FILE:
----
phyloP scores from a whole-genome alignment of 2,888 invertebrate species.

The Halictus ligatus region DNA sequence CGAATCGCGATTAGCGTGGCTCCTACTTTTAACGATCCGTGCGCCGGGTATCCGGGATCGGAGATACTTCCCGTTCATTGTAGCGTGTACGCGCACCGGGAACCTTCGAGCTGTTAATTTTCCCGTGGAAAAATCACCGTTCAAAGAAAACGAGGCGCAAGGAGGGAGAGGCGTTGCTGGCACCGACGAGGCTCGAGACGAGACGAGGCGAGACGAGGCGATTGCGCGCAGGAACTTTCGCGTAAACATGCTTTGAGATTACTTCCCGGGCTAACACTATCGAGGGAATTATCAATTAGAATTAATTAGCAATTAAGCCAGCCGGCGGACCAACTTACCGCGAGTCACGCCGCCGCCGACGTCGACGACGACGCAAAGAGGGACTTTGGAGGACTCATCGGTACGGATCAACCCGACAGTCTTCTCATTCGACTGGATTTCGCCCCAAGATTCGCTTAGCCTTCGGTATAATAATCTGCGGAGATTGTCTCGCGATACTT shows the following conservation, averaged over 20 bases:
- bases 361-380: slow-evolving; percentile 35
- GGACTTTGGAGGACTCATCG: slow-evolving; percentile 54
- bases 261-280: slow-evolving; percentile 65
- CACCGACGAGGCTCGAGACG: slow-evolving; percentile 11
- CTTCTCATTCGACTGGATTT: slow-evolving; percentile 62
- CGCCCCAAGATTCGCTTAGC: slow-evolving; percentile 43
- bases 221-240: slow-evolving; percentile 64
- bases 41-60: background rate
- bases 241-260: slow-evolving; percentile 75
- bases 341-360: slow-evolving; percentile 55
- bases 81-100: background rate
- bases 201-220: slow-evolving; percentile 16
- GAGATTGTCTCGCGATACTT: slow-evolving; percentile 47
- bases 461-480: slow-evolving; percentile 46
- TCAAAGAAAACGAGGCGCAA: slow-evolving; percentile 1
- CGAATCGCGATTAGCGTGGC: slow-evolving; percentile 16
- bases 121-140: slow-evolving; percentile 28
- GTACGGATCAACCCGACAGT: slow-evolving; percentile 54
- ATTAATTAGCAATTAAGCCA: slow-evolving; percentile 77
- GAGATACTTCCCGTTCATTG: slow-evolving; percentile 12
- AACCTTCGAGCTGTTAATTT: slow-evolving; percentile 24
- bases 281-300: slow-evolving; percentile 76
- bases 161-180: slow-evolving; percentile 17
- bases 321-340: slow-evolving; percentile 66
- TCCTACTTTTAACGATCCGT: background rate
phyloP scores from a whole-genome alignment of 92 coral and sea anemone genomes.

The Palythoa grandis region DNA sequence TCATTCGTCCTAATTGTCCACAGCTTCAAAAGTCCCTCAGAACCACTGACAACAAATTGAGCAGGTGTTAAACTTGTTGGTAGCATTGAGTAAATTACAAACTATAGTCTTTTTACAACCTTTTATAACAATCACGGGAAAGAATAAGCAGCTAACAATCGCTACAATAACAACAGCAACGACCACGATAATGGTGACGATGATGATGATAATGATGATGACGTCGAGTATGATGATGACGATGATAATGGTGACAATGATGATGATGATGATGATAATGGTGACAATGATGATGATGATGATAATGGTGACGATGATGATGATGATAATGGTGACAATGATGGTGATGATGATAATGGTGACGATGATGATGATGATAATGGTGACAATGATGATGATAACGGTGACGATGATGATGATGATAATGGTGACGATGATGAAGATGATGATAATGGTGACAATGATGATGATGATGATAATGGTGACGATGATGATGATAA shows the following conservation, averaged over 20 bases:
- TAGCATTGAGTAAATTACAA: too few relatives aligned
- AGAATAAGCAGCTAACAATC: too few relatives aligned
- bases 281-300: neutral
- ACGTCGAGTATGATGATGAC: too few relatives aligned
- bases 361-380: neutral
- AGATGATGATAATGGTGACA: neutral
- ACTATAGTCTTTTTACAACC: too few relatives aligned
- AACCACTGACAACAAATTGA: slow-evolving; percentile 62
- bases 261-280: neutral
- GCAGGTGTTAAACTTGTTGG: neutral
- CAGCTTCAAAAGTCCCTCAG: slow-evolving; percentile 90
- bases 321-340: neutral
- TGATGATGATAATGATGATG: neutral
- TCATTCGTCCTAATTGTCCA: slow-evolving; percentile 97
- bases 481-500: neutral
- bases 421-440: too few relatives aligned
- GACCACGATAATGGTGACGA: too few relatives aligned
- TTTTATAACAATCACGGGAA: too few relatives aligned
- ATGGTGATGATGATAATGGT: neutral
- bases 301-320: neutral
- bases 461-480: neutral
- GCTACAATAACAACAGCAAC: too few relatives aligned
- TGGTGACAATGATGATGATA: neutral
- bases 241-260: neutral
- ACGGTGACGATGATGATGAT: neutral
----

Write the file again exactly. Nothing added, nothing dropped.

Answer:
phyloP scores from a whole-genome alignment of 2,888 invertebrate species.

The Halictus ligatus region DNA sequence CGAATCGCGATTAGCGTGGCTCCTACTTTTAACGATCCGTGCGCCGGGTATCCGGGATCGGAGATACTTCCCGTTCATTGTAGCGTGTACGCGCACCGGGAACCTTCGAGCTGTTAATTTTCCCGTGGAAAAATCACCGTTCAAAGAAAACGAGGCGCAAGGAGGGAGAGGCGTTGCTGGCACCGACGAGGCTCGAGACGAGACGAGGCGAGACGAGGCGATTGCGCGCAGGAACTTTCGCGTAAACATGCTTTGAGATTACTTCCCGGGCTAACACTATCGAGGGAATTATCAATTAGAATTAATTAGCAATTAAGCCAGCCGGCGGACCAACTTACCGCGAGTCACGCCGCCGCCGACGTCGACGACGACGCAAAGAGGGACTTTGGAGGACTCATCGGTACGGATCAACCCGACAGTCTTCTCATTCGACTGGATTTCGCCCCAAGATTCGCTTAGCCTTCGGTATAATAATCTGCGGAGATTGTCTCGCGATACTT shows the following conservation, averaged over 20 bases:
- bases 361-380: slow-evolving; percentile 35
- GGACTTTGGAGGACTCATCG: slow-evolving; percentile 54
- bases 261-280: slow-evolving; percentile 65
- CACCGACGAGGCTCGAGACG: slow-evolving; percentile 11
- CTTCTCATTCGACTGGATTT: slow-evolving; percentile 62
- CGCCCCAAGATTCGCTTAGC: slow-evolving; percentile 43
- bases 221-240: slow-evolving; percentile 64
- bases 41-60: background rate
- bases 241-260: slow-evolving; percentile 75
- bases 341-360: slow-evolving; percentile 55
- bases 81-100: background rate
- bases 201-220: slow-evolving; percentile 16
- GAGATTGTCTCGCGATACTT: slow-evolving; percentile 47
- bases 461-480: slow-evolving; percentile 46
- TCAAAGAAAACGAGGCGCAA: slow-evolving; percentile 1
- CGAATCGCGATTAGCGTGGC: slow-evolving; percentile 16
- bases 121-140: slow-evolving; percentile 28
- GTACGGATCAACCCGACAGT: slow-evolving; percentile 54
- ATTAATTAGCAATTAAGCCA: slow-evolving; percentile 77
- GAGATACTTCCCGTTCATTG: slow-evolving; percentile 12
- AACCTTCGAGCTGTTAATTT: slow-evolving; percentile 24
- bases 281-300: slow-evolving; percentile 76
- bases 161-180: slow-evolving; percentile 17
- bases 321-340: slow-evolving; percentile 66
- TCCTACTTTTAACGATCCGT: background rate
phyloP scores from a whole-genome alignment of 92 coral and sea anemone genomes.

The Palythoa grandis region DNA sequence TCATTCGTCCTAATTGTCCACAGCTTCAAAAGTCCCTCAGAACCACTGACAACAAATTGAGCAGGTGTTAAACTTGTTGGTAGCATTGAGTAAATTACAAACTATAGTCTTTTTACAACCTTTTATAACAATCACGGGAAAGAATAAGCAGCTAACAATCGCTACAATAACAACAGCAACGACCACGATAATGGTGACGATGATGATGATAATGATGATGACGTCGAGTATGATGATGACGATGATAATGGTGACAATGATGATGATGATGATGATAATGGTGACAATGATGATGATGATGATAATGGTGACGATGATGATGATGATAATGGTGACAATGATGGTGATGATGATAATGGTGACGATGATGATGATGATAATGGTGACAATGATGATGATAACGGTGACGATGATGATGATGATAATGGTGACGATGATGAAGATGATGATAATGGTGACAATGATGATGATGATGATAATGGTGACGATGATGATGATAA shows the following conservation, averaged over 20 bases:
- TAGCATTGAGTAAATTACAA: too few relatives aligned
- AGAATAAGCAGCTAACAATC: too few relatives aligned
- bases 281-300: neutral
- ACGTCGAGTATGATGATGAC: too few relatives aligned
- bases 361-380: neutral
- AGATGATGATAATGGTGACA: neutral
- ACTATAGTCTTTTTACAACC: too few relatives aligned
- AACCACTGACAACAAATTGA: slow-evolving; percentile 62
- bases 261-280: neutral
- GCAGGTGTTAAACTTGTTGG: neutral
- CAGCTTCAAAAGTCCCTCAG: slow-evolving; percentile 90
- bases 321-340: neutral
- TGATGATGATAATGATGATG: neutral
- TCATTCGTCCTAATTGTCCA: slow-evolving; percentile 97
- bases 481-500: neutral
- bases 421-440: too few relatives aligned
- GACCACGATAATGGTGACGA: too few relatives aligned
- TTTTATAACAATCACGGGAA: too few relatives aligned
- ATGGTGATGATGATAATGGT: neutral
- bases 301-320: neutral
- bases 461-480: neutral
- GCTACAATAACAACAGCAAC: too few relatives aligned
- TGGTGACAATGATGATGATA: neutral
- bases 241-260: neutral
- ACGGTGACGATGATGATGAT: neutral